I’d love be able to send my kids to camp for the summer, but wow, some of those summer camps are over-the-top expensive! I’d still like to give my kids the experiences that those camps offer, whether it be dance camp or sports camp. With the internet at our fingertips, it’s quite easy to do the research yourself and host your own budget-friendly summer camps for your kids, at your own house! Here’s how:
- Talk to the kids about what kind of “camp” they’d be interested in.
- Do your research.
- Plan out your days. Make each day just a little bit different and write out a schedule to avoid getting distracted.
- Get out of the house! It’s too easy to get wrapped up in the chores if you’re at home. Make it a true camp and get outside.
- Don’t be afraid to be a little wild, get a little dirty and have lots and lots of fun in the process. This will be your child’s summer to remember! And you’ll have saved hundreds of dollars as well.
Whether it be the great outdoors or your own backyard, nature is there to be explored. If you’re living in the country, this one might be easy for you. In mid-city, you might have to get more creative. Search for local area parks that offer hiking trails, open space, fishing, overnight camping, or evening sing-a-longs or bonfires. You could even include a day at the zoo to explore the plants and botanical gardens.
- Choose a different exploration tactic each day, like wildlife, insects, rocks & minerals, weather or flowers & trees.
- Invest in good nature books, like Kids’ Outdoor Adventure Book: 448 Great Things to Do in Nature Before You Grow Up that you can follow. We’ve owned the Backyard Birds (Field Guides for Young Naturalists) book for years and the Smithsonian Handbooks: Rocks & Minerals (Smithsonian Handbooks) is my son’s new favorite.
- Blindfold your child and have them listen to the birds in the trees or the rustling of the leaves. Place different natural items in their hands and ask them to describe them for you.
- Go on a nature scavenger hunt
- Grab a pair of binoculars and go bird watching. You’d be surprised how many of them can hide out in one tree!
- Take a picnic lunch and lay outside under the clouds.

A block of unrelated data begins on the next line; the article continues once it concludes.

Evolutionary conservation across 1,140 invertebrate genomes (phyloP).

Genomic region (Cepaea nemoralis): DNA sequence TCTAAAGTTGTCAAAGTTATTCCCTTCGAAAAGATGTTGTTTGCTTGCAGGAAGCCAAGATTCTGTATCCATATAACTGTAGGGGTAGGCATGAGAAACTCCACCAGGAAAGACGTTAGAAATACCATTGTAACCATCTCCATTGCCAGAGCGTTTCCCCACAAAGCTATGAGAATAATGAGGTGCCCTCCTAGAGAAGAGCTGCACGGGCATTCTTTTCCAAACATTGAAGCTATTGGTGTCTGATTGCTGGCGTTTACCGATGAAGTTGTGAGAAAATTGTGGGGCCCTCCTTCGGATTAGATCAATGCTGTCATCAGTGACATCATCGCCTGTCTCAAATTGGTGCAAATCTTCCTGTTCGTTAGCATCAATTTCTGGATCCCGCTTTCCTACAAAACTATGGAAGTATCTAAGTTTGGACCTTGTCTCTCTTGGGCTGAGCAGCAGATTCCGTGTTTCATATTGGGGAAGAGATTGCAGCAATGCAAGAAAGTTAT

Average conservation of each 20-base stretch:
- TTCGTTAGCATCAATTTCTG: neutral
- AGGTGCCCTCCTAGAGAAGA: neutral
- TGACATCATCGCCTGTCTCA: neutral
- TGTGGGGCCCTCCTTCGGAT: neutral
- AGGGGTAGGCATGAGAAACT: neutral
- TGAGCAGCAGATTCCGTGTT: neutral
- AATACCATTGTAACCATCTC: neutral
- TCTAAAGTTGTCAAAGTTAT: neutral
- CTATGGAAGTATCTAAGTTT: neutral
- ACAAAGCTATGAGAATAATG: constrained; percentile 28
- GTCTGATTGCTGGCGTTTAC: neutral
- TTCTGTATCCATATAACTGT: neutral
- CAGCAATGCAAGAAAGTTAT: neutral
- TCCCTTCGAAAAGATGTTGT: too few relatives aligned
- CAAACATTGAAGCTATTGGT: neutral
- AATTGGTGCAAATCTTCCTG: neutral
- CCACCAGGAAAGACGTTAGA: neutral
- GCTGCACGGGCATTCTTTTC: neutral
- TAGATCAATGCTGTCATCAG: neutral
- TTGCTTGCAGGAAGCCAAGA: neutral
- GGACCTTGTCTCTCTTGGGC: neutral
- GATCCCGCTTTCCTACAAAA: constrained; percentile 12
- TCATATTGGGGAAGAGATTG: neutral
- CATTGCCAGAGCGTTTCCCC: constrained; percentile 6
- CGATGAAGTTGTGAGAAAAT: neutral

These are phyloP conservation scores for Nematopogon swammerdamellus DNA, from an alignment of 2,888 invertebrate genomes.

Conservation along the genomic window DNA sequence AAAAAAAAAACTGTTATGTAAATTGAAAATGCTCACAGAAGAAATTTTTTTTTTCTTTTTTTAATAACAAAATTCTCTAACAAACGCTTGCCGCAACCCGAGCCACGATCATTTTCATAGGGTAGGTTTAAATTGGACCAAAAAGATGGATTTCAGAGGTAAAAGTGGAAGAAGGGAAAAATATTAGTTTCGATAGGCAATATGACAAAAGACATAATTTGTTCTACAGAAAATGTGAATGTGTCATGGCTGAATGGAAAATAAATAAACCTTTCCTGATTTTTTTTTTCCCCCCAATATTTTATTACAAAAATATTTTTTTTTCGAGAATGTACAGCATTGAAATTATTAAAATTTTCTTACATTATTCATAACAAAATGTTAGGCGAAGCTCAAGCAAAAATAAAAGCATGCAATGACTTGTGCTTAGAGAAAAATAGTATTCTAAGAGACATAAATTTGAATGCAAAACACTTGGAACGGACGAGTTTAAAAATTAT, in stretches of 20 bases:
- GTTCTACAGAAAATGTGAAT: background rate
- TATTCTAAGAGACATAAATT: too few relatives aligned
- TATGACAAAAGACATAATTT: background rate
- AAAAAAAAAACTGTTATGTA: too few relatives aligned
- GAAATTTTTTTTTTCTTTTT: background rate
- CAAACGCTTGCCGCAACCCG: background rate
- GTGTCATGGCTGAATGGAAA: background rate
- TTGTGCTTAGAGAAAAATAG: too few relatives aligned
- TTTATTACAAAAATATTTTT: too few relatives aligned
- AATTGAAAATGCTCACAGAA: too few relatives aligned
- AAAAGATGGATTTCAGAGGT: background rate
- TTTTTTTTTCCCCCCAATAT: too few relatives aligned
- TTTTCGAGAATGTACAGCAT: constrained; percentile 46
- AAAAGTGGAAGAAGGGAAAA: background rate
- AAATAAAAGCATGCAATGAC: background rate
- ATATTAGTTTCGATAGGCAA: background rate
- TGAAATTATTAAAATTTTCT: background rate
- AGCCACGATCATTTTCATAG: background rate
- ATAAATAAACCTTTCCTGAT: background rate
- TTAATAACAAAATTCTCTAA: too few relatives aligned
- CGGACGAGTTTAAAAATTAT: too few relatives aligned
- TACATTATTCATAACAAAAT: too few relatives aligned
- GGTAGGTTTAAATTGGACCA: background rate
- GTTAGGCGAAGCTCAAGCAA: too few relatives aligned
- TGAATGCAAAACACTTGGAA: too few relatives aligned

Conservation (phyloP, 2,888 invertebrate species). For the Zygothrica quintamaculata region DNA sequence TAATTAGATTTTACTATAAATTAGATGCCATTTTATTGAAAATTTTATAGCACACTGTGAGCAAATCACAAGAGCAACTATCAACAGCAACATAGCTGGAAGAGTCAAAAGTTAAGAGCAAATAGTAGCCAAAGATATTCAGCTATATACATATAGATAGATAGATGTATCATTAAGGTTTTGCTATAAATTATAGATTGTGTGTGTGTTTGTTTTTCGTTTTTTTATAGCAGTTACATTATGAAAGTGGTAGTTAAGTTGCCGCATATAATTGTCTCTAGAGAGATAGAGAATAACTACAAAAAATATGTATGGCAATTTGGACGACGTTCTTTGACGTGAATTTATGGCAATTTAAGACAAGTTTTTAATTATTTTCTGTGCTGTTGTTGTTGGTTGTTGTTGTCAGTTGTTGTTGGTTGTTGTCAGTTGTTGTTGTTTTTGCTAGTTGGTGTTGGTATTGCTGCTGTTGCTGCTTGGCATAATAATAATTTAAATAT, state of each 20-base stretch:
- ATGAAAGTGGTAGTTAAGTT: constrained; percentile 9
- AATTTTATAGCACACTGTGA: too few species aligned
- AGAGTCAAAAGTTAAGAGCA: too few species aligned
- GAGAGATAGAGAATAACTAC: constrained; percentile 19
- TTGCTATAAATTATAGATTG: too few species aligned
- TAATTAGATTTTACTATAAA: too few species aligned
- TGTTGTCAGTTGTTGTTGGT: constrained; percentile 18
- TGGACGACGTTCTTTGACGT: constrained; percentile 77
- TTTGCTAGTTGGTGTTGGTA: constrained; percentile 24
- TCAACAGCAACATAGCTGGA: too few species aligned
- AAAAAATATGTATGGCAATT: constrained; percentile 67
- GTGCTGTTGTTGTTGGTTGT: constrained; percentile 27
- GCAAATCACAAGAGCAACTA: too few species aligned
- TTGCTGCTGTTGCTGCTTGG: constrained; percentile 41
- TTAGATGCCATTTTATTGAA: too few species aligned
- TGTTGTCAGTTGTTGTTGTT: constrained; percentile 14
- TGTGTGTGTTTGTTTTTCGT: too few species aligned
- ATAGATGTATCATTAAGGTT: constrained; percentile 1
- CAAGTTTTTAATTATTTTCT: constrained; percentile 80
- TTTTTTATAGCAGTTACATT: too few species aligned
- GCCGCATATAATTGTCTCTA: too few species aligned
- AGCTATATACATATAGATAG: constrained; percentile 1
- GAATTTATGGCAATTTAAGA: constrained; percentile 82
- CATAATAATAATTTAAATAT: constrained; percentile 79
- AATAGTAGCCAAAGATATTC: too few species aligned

- Plan a camping overnight, even if it’s just in your own backyard.
Check with your local school to see if they are open during the summer for public use on the field. Otherwise you can hit the park (go early before the crowds). Make sure to pack plenty of ice water. Focus on a different event each day. Jog to warm up and then get out your favorite equipment. Work on a particular skill (dribbling a soccer ball, catching pop flies) or just get out and play.
Don’t have equipment? Practice your track skills, including the long jump or 10-yard dash. A stopwatch is something that kids love and they enjoy trying to “beat the clock”. End your camp day with stair climbing and see how many you do the first day compared to your last day.
You’ll need a big mirror and lots of music for this one! I was a dance teacher for many years and dance is great exercise for the body and mind. Memorizing routines can be a challenge but so much fun, especially if you are learning alongside your child.
- Pick a different theme for each day of the week. Perhaps ballet on Monday, jazz on Tuesday, tap (with or without tap shoes) on Wednesday, hip-hop on Thursday and a recital on Friday.
- Keep it moving! Choose a good mix of slow and fast music. Have your child follow along with you by watching in the mirror and mimicking your actions. Start with basic steps, like a step-together, step-kick or step-hop (skipping).
- Focus on the body line, from head to toe. Encourage your child to keep their head up and back straight and to point their toe when the leg is lifted off the ground. When my students do a kick, they always want it to go as high as possible which often results in bent knees, curved back and flexed feet. I tell them I’d rather they had better posture than a high kick so I encourage them to keep the kick lower but to focus on a straighter back and pointed toes. This in turn helps them to straighten their legs as well.